Far From Heaven should create a wider audience for Haynes, long considered one of America's leading independent directors.
The actors move about this elaborate movie museum in a modified dream state, as if living in the present while rooted in the past. But the strategy doesn't work. It's an imitation of lifelessness.
We are left wondering why, in any case, an imitation Sirk was needed, what appetite or interest it might fill. Even with its latter-day (modified) frankness, Far From Heaven is only thin glamour that lacks a tacit wry base.
With tact and care, the movie digs into all the subjects that lay concealed below the surface when Max Ophuls and Douglas Sirk were filming their own melodramas in the nineteen-fifties.
Quaid makes a decent man's anguish richly palpable. Moore makes us feel hidden frenzy with a cool and ultimately heartbreaking grace.
Haynes doesn't simply take a Norman Rockwell setting and release the hounds, either. He deals with these issues directly, but gently, as if his and Sirk's audiences were the same.
| Original Score: 3.5/4
Todd Haynes has crafted a feature-length homage to Sirk that succeeds both on its own terms and as the Sirk film that could never have been made in his own lifetime.
Could Haynes go on making films if the health police were ever to let up? He apparently needs to define himself in opposition to their controlling mindset.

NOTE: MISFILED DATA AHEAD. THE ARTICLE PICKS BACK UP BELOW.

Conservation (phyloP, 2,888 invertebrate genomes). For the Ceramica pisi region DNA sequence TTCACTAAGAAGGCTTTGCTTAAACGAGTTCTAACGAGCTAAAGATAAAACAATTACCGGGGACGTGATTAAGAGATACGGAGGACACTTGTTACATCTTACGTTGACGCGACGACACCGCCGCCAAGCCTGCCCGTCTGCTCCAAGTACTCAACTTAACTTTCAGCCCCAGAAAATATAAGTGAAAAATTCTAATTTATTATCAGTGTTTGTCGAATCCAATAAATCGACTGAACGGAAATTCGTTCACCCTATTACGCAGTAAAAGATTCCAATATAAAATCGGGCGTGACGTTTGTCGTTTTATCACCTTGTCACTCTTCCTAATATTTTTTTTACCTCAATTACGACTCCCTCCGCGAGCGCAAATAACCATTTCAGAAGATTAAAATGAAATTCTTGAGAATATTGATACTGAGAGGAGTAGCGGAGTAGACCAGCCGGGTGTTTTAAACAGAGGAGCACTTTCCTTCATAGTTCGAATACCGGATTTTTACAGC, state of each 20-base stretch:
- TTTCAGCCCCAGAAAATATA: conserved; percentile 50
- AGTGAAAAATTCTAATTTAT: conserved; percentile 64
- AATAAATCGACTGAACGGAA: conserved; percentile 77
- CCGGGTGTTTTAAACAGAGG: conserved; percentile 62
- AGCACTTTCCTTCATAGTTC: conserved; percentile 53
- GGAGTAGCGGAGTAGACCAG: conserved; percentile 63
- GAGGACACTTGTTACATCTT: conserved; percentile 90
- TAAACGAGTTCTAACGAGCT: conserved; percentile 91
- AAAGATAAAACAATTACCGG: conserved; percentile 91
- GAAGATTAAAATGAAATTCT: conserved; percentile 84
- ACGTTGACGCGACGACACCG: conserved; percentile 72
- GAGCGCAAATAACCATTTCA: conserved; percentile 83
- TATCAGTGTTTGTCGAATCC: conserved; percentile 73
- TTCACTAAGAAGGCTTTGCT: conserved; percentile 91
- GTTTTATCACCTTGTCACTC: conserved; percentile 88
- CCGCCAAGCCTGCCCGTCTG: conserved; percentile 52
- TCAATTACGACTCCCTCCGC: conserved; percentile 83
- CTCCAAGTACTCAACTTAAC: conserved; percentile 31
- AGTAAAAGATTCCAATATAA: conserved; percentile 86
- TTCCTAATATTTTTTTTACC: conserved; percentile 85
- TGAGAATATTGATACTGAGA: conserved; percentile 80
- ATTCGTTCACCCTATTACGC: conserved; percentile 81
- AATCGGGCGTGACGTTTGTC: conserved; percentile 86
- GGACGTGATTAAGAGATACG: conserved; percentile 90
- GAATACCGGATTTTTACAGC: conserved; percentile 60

Moore gives one of the year's great performances -- subtle, lingeringly rich -- in director Todd Haynes's peculiar revisionist homage to old Hollywood women's pictures.
This exquisite evocation of the 1950s tear-jerkers of director Douglas Sirk is gorgeously designed, stunningly photographed, ravishingly scored and beautifully acted.
| Original Score: 5/5
The arthouse Pleasantville, this handsomely crafted facsimile of '50s melodrama is unengaging and redundant, the lacquered artifice erecting a barrier between screen and audience.
| Original Score: 2/5
Haynes' loving homage to the Technicolor female-driven melodramas of the 1950s looks and feels so authentic, it will make you forget you are watching a new movie.
A takeoff on Douglas Sirk's overwrought, color-saturated 1950s melodramas that rises above its camp roots and converts artifice into art.
| Original Score: 4.5/5
[Haynes'] discomfiting ability to get under the puritanical skin of the US is hampered here by the confines of imitative homage.
Haynes' most fully realized and commercially succesful feature to date is that rare thing, a meticulous homage to Douglas Sirk as well as a poignant drama in its own right.
| Original Score: A
Sensitive, mature melodrama about sexuality in the 1950s.
| Original Score: 4/5
One of the most beautiful looking and surprising films of the year.
It's evident that the movie is in love with itself.
| Original Score: 2/4
One of those films that hits just about every of its intended notes right that descriptions seem moot.
One of most experimental and inebriating films of the year.